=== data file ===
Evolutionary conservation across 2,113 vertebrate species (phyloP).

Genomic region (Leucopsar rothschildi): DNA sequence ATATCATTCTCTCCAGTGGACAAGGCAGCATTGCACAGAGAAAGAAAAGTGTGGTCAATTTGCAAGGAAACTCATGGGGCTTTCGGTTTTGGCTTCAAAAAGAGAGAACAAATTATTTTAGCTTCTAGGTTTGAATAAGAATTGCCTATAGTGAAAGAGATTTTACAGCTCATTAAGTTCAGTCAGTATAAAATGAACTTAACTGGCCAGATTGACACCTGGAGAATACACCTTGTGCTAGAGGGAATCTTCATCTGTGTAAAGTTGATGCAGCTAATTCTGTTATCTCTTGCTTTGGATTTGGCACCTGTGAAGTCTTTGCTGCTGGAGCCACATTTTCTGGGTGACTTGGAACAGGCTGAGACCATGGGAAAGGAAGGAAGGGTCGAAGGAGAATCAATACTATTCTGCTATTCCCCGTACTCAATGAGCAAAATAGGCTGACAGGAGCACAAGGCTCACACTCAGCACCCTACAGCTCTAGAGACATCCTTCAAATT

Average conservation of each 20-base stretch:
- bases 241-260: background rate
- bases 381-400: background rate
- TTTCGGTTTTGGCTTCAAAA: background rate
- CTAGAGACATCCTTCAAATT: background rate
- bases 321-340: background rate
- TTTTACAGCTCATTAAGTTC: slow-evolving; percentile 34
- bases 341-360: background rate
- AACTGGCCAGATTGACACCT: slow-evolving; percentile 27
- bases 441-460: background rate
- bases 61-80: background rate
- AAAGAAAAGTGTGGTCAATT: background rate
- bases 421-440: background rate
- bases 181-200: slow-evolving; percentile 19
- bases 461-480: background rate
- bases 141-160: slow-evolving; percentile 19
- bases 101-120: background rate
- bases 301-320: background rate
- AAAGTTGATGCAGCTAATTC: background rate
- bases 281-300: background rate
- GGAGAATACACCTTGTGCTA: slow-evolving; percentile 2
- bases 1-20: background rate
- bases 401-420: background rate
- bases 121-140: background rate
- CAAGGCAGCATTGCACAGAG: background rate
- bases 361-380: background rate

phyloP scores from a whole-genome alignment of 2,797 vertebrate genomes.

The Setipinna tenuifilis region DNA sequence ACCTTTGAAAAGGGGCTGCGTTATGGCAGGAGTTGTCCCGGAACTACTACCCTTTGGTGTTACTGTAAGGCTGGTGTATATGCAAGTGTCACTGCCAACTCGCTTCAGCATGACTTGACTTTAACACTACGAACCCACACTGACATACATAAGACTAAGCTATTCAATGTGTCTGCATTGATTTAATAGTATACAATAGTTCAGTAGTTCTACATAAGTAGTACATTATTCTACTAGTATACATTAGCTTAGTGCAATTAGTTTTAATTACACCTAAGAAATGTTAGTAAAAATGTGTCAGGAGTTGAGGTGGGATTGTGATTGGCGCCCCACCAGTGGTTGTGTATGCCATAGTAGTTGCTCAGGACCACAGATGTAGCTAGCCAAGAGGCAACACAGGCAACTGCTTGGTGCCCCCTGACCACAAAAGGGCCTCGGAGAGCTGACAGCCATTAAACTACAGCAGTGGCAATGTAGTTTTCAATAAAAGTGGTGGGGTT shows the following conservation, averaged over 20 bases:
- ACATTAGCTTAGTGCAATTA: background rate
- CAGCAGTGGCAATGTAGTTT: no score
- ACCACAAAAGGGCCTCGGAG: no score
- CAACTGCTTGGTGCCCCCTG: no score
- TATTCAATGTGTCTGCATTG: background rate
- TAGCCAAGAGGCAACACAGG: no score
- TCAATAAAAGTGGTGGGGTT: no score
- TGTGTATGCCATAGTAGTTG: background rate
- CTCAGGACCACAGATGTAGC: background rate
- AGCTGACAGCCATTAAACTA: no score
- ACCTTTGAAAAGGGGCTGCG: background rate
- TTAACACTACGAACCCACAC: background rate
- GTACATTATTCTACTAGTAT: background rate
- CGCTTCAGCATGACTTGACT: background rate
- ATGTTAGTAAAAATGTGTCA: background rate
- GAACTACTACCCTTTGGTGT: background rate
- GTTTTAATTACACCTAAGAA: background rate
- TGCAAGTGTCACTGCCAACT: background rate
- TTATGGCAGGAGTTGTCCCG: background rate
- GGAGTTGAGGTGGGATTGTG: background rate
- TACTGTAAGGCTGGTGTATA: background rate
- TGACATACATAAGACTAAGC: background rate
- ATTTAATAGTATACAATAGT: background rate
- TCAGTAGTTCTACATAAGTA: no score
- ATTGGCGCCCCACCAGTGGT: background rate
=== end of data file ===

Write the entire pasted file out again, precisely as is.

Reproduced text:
Evolutionary conservation across 2,113 vertebrate species (phyloP).

Genomic region (Leucopsar rothschildi): DNA sequence ATATCATTCTCTCCAGTGGACAAGGCAGCATTGCACAGAGAAAGAAAAGTGTGGTCAATTTGCAAGGAAACTCATGGGGCTTTCGGTTTTGGCTTCAAAAAGAGAGAACAAATTATTTTAGCTTCTAGGTTTGAATAAGAATTGCCTATAGTGAAAGAGATTTTACAGCTCATTAAGTTCAGTCAGTATAAAATGAACTTAACTGGCCAGATTGACACCTGGAGAATACACCTTGTGCTAGAGGGAATCTTCATCTGTGTAAAGTTGATGCAGCTAATTCTGTTATCTCTTGCTTTGGATTTGGCACCTGTGAAGTCTTTGCTGCTGGAGCCACATTTTCTGGGTGACTTGGAACAGGCTGAGACCATGGGAAAGGAAGGAAGGGTCGAAGGAGAATCAATACTATTCTGCTATTCCCCGTACTCAATGAGCAAAATAGGCTGACAGGAGCACAAGGCTCACACTCAGCACCCTACAGCTCTAGAGACATCCTTCAAATT

Average conservation of each 20-base stretch:
- bases 241-260: background rate
- bases 381-400: background rate
- TTTCGGTTTTGGCTTCAAAA: background rate
- CTAGAGACATCCTTCAAATT: background rate
- bases 321-340: background rate
- TTTTACAGCTCATTAAGTTC: slow-evolving; percentile 34
- bases 341-360: background rate
- AACTGGCCAGATTGACACCT: slow-evolving; percentile 27
- bases 441-460: background rate
- bases 61-80: background rate
- AAAGAAAAGTGTGGTCAATT: background rate
- bases 421-440: background rate
- bases 181-200: slow-evolving; percentile 19
- bases 461-480: background rate
- bases 141-160: slow-evolving; percentile 19
- bases 101-120: background rate
- bases 301-320: background rate
- AAAGTTGATGCAGCTAATTC: background rate
- bases 281-300: background rate
- GGAGAATACACCTTGTGCTA: slow-evolving; percentile 2
- bases 1-20: background rate
- bases 401-420: background rate
- bases 121-140: background rate
- CAAGGCAGCATTGCACAGAG: background rate
- bases 361-380: background rate

phyloP scores from a whole-genome alignment of 2,797 vertebrate genomes.

The Setipinna tenuifilis region DNA sequence ACCTTTGAAAAGGGGCTGCGTTATGGCAGGAGTTGTCCCGGAACTACTACCCTTTGGTGTTACTGTAAGGCTGGTGTATATGCAAGTGTCACTGCCAACTCGCTTCAGCATGACTTGACTTTAACACTACGAACCCACACTGACATACATAAGACTAAGCTATTCAATGTGTCTGCATTGATTTAATAGTATACAATAGTTCAGTAGTTCTACATAAGTAGTACATTATTCTACTAGTATACATTAGCTTAGTGCAATTAGTTTTAATTACACCTAAGAAATGTTAGTAAAAATGTGTCAGGAGTTGAGGTGGGATTGTGATTGGCGCCCCACCAGTGGTTGTGTATGCCATAGTAGTTGCTCAGGACCACAGATGTAGCTAGCCAAGAGGCAACACAGGCAACTGCTTGGTGCCCCCTGACCACAAAAGGGCCTCGGAGAGCTGACAGCCATTAAACTACAGCAGTGGCAATGTAGTTTTCAATAAAAGTGGTGGGGTT shows the following conservation, averaged over 20 bases:
- ACATTAGCTTAGTGCAATTA: background rate
- CAGCAGTGGCAATGTAGTTT: no score
- ACCACAAAAGGGCCTCGGAG: no score
- CAACTGCTTGGTGCCCCCTG: no score
- TATTCAATGTGTCTGCATTG: background rate
- TAGCCAAGAGGCAACACAGG: no score
- TCAATAAAAGTGGTGGGGTT: no score
- TGTGTATGCCATAGTAGTTG: background rate
- CTCAGGACCACAGATGTAGC: background rate
- AGCTGACAGCCATTAAACTA: no score
- ACCTTTGAAAAGGGGCTGCG: background rate
- TTAACACTACGAACCCACAC: background rate
- GTACATTATTCTACTAGTAT: background rate
- CGCTTCAGCATGACTTGACT: background rate
- ATGTTAGTAAAAATGTGTCA: background rate
- GAACTACTACCCTTTGGTGT: background rate
- GTTTTAATTACACCTAAGAA: background rate
- TGCAAGTGTCACTGCCAACT: background rate
- TTATGGCAGGAGTTGTCCCG: background rate
- GGAGTTGAGGTGGGATTGTG: background rate
- TACTGTAAGGCTGGTGTATA: background rate
- TGACATACATAAGACTAAGC: background rate
- ATTTAATAGTATACAATAGT: background rate
- TCAGTAGTTCTACATAAGTA: no score
- ATTGGCGCCCCACCAGTGGT: background rate